I remember gazing, partly in horror (I was bought up vegetarian) and partly in yearning-to-try fascination, at the whole, fluorescent red roast ducks that hung by their feet over the wok station, and watching in awe as the chefs effortlessly turned massive bowls of whole red peppers, onions and daikon into shreds in seconds. Our bao buns, packed with unctuous fatty globules in a thick, smoky sauce, would turn up unbidden while Dad and I waited, and I watched. "What's in it, Dad?" "Probably pork, so don't tell your mum."
In the 1980s, bao buns were late night post-club snacks to eat while we waited in the taxi queue before giving up on a ride and tottering home on foot, high heels in hand, sticky sauce all over our clothes. In the 1990s, they were the familiar old friends that kept me sitting comfortably throughout a dim sum extravaganza at New York's legendary Jing Fong, where the jellyfish, chicken claws and turnip cake were as scary as the prospect of David Bowie (allegedly a Jing Fong regular) taking a seat at the table next to ours.
My bao bun friendship rolled across the globe, taking in tofu baos at Berlin's Quà Phê, a satay version at Indochine in LA, and a surreal bao that arrived as a side dish, cold and naked, in a Swiss restaurant where my order was lost in translation. For decades, I've ordered them out at any and every opportunity and I make my own, at home, on a regular basis. But just yesterday...
Email from a fast food restaurant PR: "Hey Melissa, you're probably not familiar with the bao bun – so let me be the first to introduce you to the new UK food revolution that's guaranteed to bao WOW your world!"
Bao buns: after 1721 years waiting in the wings, their moment in the spotlight has finally arrived.
WEEKEND WINE |THE JOY OF SIX
Six-bottle case of planet-friendly wines
An ever popular buy from The Great Wine Co., this is a wonderful collection of wines from some of their most environmentally conscious producers. £75.
1 x 2020 Rioja Blanco, Sierra Cantabria 1 x 2019 Yealands Estate Single Vineyard Gruner Veltliner, Yealands 1 x 2019 Más Amor Rosado, Massard 1 x 2019 IGP Côtes Catalanes Organic Rouge Canon du Maréchal, Domain Cazes 1 x 2017 Renegade Shiraz-Grenache, Ken Forrester Wines 1 x 2019 Gallardia Cinsault, De Martino
We're fans of the Montblanc Fine Stationery collection, produced in Florence, Italy, and best paired with a lovely Montblanc pen (see below). Each notebook features the Montblanc snowcap crest on the cover and weighs around 350gm for the A5 sized editions. With a wonderful choice of elegant covers you'll be making notes in style.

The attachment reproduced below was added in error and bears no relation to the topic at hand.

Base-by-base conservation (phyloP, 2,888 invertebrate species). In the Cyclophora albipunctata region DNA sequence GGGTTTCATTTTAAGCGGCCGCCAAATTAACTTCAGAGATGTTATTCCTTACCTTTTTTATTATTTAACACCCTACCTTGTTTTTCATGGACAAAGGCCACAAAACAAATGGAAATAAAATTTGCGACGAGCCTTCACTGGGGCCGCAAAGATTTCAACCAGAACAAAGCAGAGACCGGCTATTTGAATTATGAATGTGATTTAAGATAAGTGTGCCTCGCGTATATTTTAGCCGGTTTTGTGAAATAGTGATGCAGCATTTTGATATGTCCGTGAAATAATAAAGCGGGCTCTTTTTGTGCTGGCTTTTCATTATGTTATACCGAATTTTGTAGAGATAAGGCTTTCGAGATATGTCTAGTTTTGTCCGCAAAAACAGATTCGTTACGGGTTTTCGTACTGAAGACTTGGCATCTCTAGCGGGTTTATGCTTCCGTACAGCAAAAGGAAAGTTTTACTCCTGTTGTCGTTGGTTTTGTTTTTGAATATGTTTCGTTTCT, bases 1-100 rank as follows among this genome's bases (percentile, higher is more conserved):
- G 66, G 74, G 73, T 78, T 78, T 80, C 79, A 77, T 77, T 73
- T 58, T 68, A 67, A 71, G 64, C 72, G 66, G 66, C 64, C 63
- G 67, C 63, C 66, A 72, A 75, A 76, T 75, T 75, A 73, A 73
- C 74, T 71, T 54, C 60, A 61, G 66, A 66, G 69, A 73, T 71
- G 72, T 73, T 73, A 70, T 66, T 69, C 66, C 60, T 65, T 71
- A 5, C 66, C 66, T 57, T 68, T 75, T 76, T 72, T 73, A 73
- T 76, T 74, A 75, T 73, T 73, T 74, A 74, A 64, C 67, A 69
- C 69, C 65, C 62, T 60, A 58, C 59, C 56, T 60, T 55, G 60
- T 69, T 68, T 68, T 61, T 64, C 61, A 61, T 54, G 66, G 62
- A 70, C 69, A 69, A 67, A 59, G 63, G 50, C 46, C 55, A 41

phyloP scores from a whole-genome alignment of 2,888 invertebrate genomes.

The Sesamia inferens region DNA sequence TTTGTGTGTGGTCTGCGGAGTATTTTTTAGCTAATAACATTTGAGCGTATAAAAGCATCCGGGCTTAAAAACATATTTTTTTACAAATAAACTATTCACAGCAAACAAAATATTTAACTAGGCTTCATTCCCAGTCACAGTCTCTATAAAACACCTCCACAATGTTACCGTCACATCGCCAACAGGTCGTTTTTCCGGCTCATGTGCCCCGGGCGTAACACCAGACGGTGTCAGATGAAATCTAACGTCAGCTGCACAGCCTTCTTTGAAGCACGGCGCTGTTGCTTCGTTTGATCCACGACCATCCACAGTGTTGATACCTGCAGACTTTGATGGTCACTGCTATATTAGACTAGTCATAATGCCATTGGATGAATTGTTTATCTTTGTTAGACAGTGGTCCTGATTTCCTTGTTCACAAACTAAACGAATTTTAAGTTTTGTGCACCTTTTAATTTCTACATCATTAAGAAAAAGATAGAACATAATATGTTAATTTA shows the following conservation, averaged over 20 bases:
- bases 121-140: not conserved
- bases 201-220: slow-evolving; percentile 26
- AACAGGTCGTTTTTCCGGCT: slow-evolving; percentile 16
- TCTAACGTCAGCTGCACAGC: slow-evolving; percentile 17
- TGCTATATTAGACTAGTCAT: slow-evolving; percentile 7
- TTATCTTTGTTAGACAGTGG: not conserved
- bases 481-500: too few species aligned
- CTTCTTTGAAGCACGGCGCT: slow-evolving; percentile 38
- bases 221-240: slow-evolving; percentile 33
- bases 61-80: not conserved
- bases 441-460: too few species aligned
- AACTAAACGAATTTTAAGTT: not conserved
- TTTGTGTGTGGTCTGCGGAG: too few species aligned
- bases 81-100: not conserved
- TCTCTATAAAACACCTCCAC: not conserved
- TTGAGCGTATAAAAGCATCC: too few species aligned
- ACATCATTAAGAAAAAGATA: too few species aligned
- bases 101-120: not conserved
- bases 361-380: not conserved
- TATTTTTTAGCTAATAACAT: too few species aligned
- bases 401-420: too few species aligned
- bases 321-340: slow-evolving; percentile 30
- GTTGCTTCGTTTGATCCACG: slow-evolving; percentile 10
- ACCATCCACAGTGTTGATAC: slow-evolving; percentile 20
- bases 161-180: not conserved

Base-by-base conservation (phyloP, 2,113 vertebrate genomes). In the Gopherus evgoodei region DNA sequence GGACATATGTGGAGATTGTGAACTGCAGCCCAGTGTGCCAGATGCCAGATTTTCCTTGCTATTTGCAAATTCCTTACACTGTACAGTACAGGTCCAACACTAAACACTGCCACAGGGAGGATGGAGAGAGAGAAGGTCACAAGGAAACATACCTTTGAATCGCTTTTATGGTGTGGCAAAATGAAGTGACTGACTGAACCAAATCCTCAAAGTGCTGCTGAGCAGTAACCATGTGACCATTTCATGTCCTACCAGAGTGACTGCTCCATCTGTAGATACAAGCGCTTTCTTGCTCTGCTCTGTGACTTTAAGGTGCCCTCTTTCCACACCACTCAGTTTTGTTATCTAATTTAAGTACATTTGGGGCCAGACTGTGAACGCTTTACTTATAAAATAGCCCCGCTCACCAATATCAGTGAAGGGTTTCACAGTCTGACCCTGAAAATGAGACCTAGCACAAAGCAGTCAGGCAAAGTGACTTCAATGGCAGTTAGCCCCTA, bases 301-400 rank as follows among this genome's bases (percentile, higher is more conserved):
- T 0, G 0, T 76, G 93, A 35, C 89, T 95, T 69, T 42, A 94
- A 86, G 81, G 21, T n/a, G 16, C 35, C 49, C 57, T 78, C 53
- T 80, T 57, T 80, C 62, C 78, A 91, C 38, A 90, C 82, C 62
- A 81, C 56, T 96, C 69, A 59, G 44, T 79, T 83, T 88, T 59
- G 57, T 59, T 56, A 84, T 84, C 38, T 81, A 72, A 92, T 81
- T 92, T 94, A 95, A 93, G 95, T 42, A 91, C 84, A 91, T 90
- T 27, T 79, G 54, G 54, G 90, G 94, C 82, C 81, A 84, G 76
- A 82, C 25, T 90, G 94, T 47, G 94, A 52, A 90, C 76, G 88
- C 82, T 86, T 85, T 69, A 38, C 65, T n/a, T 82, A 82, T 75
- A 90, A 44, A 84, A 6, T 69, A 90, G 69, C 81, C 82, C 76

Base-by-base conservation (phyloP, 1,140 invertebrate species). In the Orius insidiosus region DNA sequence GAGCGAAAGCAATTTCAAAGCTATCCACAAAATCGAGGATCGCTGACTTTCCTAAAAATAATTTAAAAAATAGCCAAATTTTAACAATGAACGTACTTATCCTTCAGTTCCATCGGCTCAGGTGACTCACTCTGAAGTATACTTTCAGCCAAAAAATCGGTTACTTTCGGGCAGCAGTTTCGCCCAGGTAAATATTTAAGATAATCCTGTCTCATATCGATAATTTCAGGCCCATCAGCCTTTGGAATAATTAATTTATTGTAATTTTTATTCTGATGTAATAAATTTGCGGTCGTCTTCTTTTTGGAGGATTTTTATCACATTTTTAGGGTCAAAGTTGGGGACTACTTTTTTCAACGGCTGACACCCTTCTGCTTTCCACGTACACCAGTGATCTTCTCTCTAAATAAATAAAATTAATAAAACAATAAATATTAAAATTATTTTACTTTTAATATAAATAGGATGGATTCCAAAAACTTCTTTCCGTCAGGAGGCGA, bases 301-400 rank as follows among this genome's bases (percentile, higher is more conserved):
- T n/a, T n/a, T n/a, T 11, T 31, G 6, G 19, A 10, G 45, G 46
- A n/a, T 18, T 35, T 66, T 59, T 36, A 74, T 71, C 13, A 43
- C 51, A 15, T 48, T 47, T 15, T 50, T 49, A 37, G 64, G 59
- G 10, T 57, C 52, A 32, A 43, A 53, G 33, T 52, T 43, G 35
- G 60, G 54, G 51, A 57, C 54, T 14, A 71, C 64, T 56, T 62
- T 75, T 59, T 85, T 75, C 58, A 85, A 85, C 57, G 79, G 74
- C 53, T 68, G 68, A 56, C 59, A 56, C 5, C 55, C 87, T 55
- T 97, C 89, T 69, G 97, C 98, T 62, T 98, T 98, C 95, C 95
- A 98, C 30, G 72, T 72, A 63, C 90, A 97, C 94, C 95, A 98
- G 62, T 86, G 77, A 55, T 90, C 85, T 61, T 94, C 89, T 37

Just a few, shown here: Top left: Montblanc blue marble effect lined notebook.£80 Top right: Montblanc calligraphy edition lined notebook. £80 Bottom left: Montblanc Croco print fuchsia notebook. £80 Bottom right: Montblanc Croco print poppy red notebook. £80
Today, the skincare gurus at Sublimage are unveiling a new body cream whose texture transforms when applied to the skin and, as such, goes hand in hand with massage: Sublimage La Crème Corps et Décolleté. Rich and enveloping to the touch, it delivers a surprising, regenerative feeling of freshness on contact. This velvety veil quickly absorbs into the skin, leaving it feeling deeply nourished.
Sublimage La Crème Corps et Décolleté Regenerating radiant fresh body cream; £250.
Whether there are puddles in sight or not, slipping on these glossy PVC rain boots with their distinctive metal buckle is always a smart move once autumn hits. £80.
Shop here: uk.tommy.com or browse the collection in store at John Lewis.
The Mall at Cribbs Causeway, Bristol BS34 5QU
LIMITED EDITION | NEW FRAGRANCE COLLECTION
Jo Malone introduces English pear and freesia collection
This luscious Jo Malone London fragrance is inspired by orchards awash with golden sunshine. Think: the sensuous freshness of just-ripe pears wrapped in a bouquet of bright white freesias, their unmistakeable blooms radiating innocence and a delicate, cool touch.
Portishead RNLI Lifesavers feature in new series of Saving Lives At Sea
The volunteer lifeboat crew of Portishead RNLI will be taking to the small screen next week as they feature in the first episode of the BBC TV series Saving Lives at Sea.
Real-life rescue footage captured on their helmet cameras gives a frontline view of how the charity’s lifesavers risk their own lives as they go to the aid of those in danger at sea and strive to save every one.
Now in its sixth series, the 10-part documentary showcases the work of the RNLI’s volunteer lifeboat crews and lifeguards from around the UK and Ireland. The series will air on BBC Two on Tuesdays at 8pm, as well as being available on BBC iPlayer following broadcast.
Rescue footage is accompanied by emotive interviews from the volunteer lifeboat crews and lifeguards alongside the people they rescue and their families.
This forthcoming episode, on 24 August, sees Portishead RNLI launch to save an exhausted swimmer in the Bristol Channel, alongside rescue stories from their colleagues at other stations and beaches around our coasts.